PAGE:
Inorganic arsenic is a human carcinogen - every dose adds to a cumulative risk - and rice is the dominant source of inorganic arsenic into the human diet. It has also been shown to affect both pre-natal and post-natal child development negatively.
The EU set standards to be implemented on 1 January 2016 regarding the amounts of inorganic arsenic legally allowed in rice products. This has led to a wider realisation that inorganic arsenic in rice is problematic, but the laws do not reduce the risk.
The EU inorganic arsenic standard for polished white rice is 0.2 mg/kg inorganic arsenic. As 98% of the entire global supply of white rice falls below this standard, there is little or no imperative for growers or producers to change anything. The standard for children under five is half this. However, when you consider that the risks of inorganic arsenic consumption are based on body weight, the actual exposure of a child, comparing the maximum adult and child standards, is 1.5 more. Then come rice cakes and puffed rice. The EU standard for these food items is 0.3 mg/kg - three times the children’s food standard!
So are there solutions to providing children with low-arsenic diets? Yes, lots, it just needs proactive food companies to think outside the box. Traditionally in western Europe we were weaned on mashed root fruit & veg, and other grain porridges. Rice is not particularly nutritious compared to these gluten-free alternatives, but it is cheap and easy to formulate. If suppliers must use rice for babyfoods, there are low-arsenic regions from which to source it. Also, 70% to 80% of inorganic arsenic can be removed from rice by the correct cooking. Or gluten-free grains can be substituted.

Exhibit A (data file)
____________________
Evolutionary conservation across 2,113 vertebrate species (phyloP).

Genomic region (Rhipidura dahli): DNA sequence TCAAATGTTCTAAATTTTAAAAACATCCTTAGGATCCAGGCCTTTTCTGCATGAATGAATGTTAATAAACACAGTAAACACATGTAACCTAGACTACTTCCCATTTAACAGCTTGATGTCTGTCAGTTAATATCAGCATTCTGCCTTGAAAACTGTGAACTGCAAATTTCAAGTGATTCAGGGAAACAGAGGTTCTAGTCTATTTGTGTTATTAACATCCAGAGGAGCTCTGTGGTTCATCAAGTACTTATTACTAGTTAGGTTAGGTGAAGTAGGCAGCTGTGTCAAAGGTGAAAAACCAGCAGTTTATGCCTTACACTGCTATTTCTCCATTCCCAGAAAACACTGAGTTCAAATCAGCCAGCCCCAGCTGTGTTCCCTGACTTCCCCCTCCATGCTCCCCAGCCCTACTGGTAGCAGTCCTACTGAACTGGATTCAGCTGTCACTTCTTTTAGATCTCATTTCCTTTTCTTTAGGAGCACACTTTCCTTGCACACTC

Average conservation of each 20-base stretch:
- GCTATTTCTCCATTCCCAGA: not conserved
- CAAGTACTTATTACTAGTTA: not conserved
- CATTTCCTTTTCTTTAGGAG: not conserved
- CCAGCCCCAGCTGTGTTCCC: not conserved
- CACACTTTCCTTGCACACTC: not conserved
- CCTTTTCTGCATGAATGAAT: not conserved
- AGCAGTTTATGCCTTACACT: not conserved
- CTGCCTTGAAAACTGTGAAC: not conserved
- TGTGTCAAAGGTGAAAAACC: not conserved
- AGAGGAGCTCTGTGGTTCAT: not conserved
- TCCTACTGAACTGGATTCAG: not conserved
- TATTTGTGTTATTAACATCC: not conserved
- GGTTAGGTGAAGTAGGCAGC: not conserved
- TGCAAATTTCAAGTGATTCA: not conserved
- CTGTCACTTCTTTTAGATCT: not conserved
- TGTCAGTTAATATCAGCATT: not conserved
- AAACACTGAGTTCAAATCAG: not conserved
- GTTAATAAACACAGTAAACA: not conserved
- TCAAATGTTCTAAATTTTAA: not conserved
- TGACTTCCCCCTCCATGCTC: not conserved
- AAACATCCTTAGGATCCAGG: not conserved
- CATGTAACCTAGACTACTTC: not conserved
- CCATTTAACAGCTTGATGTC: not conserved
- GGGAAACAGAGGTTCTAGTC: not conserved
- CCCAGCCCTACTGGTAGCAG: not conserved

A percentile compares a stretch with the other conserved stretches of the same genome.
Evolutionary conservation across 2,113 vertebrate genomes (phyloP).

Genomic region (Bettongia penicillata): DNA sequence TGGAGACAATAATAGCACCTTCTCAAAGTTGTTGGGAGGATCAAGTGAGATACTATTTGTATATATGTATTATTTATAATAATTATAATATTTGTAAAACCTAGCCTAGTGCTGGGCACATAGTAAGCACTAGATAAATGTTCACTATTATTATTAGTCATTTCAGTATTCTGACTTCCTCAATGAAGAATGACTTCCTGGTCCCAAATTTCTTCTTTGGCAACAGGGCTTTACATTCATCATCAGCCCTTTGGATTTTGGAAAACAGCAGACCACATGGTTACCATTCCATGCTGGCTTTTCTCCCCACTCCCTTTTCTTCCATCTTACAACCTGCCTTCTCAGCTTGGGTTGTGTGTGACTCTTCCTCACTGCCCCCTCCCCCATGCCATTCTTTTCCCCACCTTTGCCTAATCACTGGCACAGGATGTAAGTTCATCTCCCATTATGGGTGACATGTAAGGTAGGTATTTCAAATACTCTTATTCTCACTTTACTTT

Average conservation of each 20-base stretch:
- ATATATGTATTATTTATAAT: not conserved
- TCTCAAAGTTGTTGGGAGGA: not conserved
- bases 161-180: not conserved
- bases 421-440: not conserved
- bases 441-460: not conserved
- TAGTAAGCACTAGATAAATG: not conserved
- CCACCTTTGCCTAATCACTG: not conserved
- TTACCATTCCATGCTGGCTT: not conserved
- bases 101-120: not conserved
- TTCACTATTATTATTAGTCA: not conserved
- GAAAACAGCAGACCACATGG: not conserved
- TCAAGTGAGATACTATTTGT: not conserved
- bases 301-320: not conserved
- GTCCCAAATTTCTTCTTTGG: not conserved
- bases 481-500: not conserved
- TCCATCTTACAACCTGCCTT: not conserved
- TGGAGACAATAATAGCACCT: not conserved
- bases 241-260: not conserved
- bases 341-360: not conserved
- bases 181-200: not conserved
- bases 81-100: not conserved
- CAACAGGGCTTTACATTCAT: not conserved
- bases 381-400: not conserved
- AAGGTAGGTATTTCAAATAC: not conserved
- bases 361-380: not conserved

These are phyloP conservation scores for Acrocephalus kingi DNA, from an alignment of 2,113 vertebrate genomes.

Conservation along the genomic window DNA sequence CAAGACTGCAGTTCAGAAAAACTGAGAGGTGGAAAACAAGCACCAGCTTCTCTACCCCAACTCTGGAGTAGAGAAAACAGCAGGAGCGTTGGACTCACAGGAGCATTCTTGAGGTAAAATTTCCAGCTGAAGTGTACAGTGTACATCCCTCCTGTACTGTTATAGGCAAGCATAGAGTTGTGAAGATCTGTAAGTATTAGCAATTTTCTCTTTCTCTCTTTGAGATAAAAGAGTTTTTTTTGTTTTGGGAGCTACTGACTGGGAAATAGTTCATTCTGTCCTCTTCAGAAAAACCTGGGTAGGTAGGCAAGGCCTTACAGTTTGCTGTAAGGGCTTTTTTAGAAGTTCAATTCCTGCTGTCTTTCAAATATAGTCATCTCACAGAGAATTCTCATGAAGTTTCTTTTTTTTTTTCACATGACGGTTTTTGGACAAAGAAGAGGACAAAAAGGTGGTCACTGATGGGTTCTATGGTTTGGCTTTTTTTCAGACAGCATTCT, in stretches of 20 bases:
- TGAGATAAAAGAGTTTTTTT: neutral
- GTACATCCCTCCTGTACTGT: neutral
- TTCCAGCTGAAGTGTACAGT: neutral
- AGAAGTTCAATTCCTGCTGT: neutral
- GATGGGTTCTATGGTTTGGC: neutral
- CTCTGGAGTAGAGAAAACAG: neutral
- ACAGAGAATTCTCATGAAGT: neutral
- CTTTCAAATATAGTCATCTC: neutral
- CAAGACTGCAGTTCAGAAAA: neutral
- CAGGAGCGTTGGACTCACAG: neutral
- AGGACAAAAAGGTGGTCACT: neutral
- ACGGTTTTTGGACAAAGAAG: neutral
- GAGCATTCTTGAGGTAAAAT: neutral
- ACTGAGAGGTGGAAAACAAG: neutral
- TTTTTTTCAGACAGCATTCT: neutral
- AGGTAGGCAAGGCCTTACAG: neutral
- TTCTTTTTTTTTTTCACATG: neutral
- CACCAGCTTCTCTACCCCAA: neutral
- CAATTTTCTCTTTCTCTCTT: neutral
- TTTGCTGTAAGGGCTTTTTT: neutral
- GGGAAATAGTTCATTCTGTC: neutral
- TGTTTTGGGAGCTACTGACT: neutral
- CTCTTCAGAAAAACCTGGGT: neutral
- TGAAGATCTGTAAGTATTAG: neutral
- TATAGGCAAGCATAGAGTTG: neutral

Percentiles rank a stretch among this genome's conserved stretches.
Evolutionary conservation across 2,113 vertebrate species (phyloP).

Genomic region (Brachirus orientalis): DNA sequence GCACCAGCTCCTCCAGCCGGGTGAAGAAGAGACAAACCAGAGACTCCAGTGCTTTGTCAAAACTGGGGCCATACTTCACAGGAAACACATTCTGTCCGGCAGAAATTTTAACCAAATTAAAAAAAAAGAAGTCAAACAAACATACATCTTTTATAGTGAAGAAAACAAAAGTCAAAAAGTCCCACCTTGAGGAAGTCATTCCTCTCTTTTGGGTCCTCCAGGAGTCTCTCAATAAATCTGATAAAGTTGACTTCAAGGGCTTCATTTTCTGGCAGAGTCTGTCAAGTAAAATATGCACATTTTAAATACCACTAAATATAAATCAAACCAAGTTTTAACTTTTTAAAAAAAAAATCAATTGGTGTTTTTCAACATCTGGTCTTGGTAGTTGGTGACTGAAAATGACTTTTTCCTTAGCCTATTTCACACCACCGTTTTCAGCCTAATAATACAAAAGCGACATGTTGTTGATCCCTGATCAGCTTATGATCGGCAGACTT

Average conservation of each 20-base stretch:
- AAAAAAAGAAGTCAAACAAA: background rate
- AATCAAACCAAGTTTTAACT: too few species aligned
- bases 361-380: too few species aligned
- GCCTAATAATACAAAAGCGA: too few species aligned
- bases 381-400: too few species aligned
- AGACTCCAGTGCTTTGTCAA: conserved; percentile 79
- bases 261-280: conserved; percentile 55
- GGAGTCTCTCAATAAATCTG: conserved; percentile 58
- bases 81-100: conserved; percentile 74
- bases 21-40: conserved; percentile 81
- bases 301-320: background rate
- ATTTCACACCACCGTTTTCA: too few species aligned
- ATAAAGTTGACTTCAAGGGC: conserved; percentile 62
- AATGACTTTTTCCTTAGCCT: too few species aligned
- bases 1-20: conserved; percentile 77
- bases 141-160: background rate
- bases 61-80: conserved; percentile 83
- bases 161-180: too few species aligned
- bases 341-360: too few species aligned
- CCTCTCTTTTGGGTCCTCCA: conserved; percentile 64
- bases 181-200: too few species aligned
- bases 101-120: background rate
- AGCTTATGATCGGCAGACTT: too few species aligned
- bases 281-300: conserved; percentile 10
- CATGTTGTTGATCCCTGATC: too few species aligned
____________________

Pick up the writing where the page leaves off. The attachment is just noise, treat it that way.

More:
The notion of ‘safe’ versus ‘not safe’ needs to be addressed. Actual inorganic arsenic levels in baby rice products are around the 0.1 mg/kg EU standard. Under EU law, rice at 0.099 mg/kg inorganic arsenic is legal, but rice at 0.101 mg/kg is illegal. Both are unsafe. The EU standard for babies should be dropped to 0.02 mg/kg. We should do our best to cut it to as low a level as possible in babyfoods.
Professor Andy Meharg is chair of plant & soil science at Queen’s University, Belfast